Women could see if a man was a good hunter, but she had to do more than look to see whether he would hunt for her.” To play the field, you’ve got to understand what you’re up against.
In online-dating speak, these inactive users are known as “date bait.” Their presence on the site inflates the number of messages sent.
Webb studied 96 women in all, an experiment that allowed her to unearth “a trove of insights.” Some statistics were less insightful than others—for example, Webb found that half the women she observed used the word “fun” in their opening sentence.
But one universal goal of every online dater emerged: to “get offline as quickly as possible.” In other words, online dating is survival of the fittest.
Not simply because they create “culturally relevant communities,” Slater writes. Williams, chairman and CEO of Dating Factory—a platform that helps companies to build new dating websites—says the key to online dating begins with recognizing that everyone else you’re interacting with is in the same boat. Textbook example: Andrew, a 31-year-old architect bruised from an eight-year relationship that went sour, gained confidence after more than 1,000 women looked at his profile.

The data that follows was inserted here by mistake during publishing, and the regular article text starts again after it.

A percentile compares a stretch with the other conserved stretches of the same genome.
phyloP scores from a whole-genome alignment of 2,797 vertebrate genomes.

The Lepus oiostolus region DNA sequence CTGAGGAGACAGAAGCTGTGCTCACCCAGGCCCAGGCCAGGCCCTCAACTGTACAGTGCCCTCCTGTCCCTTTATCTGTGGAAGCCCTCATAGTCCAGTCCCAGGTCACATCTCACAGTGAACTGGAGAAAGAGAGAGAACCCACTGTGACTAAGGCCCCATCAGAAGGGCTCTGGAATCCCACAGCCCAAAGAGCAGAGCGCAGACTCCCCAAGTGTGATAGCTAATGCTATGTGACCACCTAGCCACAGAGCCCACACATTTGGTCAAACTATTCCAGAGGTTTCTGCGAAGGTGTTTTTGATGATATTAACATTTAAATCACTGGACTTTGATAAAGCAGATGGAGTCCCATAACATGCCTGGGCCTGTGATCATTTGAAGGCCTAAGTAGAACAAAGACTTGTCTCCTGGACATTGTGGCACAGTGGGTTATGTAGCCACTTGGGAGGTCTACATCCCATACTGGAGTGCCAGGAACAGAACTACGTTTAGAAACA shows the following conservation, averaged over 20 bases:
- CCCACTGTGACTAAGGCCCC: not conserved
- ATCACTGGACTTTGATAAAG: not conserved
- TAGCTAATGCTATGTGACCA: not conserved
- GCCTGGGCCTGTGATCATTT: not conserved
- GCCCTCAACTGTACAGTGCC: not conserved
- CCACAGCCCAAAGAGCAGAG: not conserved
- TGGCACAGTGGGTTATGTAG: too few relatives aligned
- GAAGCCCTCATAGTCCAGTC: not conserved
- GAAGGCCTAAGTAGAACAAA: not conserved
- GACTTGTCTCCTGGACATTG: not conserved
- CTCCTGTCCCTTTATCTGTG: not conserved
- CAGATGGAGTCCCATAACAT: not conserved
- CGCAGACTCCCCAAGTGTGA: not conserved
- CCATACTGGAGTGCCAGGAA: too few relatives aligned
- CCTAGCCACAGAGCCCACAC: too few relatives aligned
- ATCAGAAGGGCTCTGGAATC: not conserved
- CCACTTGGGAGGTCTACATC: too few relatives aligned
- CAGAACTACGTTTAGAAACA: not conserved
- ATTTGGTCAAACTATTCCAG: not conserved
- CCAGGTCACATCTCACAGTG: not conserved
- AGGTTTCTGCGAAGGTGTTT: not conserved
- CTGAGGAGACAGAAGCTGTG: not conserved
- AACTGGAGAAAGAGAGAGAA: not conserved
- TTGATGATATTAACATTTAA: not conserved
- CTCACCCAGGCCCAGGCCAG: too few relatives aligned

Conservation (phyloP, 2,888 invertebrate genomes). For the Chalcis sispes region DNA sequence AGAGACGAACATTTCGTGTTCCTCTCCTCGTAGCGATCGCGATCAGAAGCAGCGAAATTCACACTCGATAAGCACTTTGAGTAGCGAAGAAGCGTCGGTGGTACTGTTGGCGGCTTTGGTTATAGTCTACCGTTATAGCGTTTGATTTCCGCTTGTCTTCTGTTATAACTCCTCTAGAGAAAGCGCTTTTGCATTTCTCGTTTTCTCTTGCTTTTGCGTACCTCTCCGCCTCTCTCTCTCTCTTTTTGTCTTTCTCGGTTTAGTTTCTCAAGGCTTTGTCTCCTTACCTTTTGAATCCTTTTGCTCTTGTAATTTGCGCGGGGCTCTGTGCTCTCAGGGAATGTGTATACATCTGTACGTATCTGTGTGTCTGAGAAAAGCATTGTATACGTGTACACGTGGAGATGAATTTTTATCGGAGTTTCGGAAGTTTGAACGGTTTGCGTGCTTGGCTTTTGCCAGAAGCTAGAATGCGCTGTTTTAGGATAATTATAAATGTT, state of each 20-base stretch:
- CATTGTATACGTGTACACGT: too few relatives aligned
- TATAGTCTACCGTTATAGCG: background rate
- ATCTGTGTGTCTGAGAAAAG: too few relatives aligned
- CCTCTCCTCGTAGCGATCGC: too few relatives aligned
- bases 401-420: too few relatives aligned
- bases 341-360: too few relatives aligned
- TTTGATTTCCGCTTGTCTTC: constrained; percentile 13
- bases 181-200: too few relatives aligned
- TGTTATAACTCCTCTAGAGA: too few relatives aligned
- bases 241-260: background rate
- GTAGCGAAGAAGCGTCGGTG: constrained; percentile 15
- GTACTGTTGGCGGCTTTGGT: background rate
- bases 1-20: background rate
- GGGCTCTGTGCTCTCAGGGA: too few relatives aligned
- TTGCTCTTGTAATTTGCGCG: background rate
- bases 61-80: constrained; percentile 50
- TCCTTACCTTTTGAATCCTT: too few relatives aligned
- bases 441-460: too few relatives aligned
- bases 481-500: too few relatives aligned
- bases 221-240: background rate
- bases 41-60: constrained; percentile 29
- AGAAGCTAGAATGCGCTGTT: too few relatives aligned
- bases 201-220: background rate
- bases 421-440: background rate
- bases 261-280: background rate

More importantly, sites like and Large and Lovely Connections create “judgment-free zones where the like-minded can mingle freely and furtively.” Convinced you’re a vampire? Mojo restored, he added a witty ultimatum to his Ok Cupid profile: “Contact me if you can ride a horse.” Sure enough, Jennifer, a 30-year-old horse trainer, sent him a message.